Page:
White Nose Syndrome - What do we know now?

i-ebcc26a7ac8cec5ca806aeb5307a613a-3842close-upofnosewithfungus-300x200-thumb-300x200-69021.jpg Image source: Smithsonian Institution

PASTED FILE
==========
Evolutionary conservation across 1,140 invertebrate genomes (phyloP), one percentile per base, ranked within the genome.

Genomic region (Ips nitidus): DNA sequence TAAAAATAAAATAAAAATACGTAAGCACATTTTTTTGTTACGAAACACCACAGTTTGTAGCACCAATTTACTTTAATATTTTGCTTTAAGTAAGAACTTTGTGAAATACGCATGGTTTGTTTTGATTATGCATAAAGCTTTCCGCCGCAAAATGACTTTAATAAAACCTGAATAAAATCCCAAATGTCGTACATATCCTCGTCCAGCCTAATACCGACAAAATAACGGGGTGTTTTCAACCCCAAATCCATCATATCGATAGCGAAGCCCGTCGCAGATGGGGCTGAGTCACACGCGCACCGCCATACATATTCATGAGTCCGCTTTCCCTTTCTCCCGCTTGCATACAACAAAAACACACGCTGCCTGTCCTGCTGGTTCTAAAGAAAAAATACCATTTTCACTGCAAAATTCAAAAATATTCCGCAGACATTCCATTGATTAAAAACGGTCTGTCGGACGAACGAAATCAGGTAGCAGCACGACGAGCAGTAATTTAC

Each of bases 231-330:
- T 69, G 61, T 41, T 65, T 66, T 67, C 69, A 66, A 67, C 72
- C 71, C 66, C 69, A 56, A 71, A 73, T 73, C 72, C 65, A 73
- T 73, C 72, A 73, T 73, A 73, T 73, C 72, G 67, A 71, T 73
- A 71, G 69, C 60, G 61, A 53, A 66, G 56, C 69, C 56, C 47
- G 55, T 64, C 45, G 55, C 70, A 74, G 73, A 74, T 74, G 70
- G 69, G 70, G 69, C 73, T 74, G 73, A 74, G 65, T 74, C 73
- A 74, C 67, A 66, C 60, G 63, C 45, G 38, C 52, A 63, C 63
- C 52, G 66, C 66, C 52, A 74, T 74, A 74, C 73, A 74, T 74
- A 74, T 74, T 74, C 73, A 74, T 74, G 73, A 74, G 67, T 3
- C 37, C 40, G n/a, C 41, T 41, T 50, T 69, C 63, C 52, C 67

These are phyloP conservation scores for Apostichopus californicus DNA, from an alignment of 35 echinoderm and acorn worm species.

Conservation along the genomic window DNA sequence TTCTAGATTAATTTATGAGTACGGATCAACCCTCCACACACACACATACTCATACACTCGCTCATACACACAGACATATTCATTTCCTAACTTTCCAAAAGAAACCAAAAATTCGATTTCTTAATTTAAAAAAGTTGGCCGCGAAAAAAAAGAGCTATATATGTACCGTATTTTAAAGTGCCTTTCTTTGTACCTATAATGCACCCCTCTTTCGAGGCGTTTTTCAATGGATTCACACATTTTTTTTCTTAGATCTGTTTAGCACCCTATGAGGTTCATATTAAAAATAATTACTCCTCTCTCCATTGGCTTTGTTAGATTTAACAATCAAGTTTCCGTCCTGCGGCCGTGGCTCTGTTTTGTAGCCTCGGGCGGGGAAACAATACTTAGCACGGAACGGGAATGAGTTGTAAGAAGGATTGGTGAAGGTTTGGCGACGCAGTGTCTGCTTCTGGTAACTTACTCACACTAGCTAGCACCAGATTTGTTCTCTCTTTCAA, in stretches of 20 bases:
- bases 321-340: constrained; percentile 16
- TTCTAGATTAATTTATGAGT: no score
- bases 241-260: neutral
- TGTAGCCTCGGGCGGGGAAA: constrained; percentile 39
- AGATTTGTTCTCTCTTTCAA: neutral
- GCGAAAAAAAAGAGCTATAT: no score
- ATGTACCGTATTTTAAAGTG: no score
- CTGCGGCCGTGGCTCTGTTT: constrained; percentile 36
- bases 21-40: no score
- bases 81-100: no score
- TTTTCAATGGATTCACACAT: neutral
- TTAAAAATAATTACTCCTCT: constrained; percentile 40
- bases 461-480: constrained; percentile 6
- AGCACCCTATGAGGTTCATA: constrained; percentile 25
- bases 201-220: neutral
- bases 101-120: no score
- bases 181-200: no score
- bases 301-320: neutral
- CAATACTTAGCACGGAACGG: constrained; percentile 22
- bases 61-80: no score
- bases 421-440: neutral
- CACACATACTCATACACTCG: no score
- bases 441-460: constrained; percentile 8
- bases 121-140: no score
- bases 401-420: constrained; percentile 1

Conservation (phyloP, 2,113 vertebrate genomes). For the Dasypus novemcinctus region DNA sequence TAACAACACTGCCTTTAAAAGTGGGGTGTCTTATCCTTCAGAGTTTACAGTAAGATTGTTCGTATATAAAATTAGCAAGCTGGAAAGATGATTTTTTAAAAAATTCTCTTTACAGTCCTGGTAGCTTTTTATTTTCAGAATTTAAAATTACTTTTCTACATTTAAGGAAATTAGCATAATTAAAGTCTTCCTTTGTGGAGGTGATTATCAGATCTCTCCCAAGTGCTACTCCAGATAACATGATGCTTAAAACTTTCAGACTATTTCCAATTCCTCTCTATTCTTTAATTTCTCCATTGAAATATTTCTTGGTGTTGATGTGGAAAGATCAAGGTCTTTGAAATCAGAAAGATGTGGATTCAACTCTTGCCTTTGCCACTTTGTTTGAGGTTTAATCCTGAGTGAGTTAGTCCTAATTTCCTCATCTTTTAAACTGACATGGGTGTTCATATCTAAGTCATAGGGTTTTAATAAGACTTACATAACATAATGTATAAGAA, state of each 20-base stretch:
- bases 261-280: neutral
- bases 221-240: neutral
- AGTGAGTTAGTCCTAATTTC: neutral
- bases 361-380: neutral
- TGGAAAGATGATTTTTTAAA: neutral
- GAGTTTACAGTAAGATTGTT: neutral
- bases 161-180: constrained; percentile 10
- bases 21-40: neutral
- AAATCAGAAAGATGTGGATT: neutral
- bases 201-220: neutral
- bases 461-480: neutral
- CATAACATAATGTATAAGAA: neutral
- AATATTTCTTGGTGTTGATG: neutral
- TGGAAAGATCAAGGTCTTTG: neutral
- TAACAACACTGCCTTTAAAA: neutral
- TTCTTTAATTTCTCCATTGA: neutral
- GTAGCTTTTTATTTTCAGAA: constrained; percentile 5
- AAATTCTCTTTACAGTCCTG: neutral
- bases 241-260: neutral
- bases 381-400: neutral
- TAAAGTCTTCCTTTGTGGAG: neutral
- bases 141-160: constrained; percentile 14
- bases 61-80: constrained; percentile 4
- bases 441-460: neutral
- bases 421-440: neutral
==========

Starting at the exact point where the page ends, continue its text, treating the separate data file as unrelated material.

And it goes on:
You may recall prior Lifelines posts discussing the devastating effects of white nose syndrome (WNS) in bats. WNS, Pseudogymnoascus destructans is a fungus responsible for the deaths of millions of North American bats over the last ten years. In a new study published in the American Journal of Physiology - Regulatory, Integrative and Comparative Physiology, Dr. Craig Willis examined the effects of repeated arousals from hibernation induced by the fungal infection. Data from this new study provides evidence that infected animals do have higher metabolisms while hibernating than non-infected animals. In addition, infected animals lose more water through evaporation. Both of these effects are thought to contribute to the demise of infected bats. The hope now is to use this knowledge to design treatments for infected bats.

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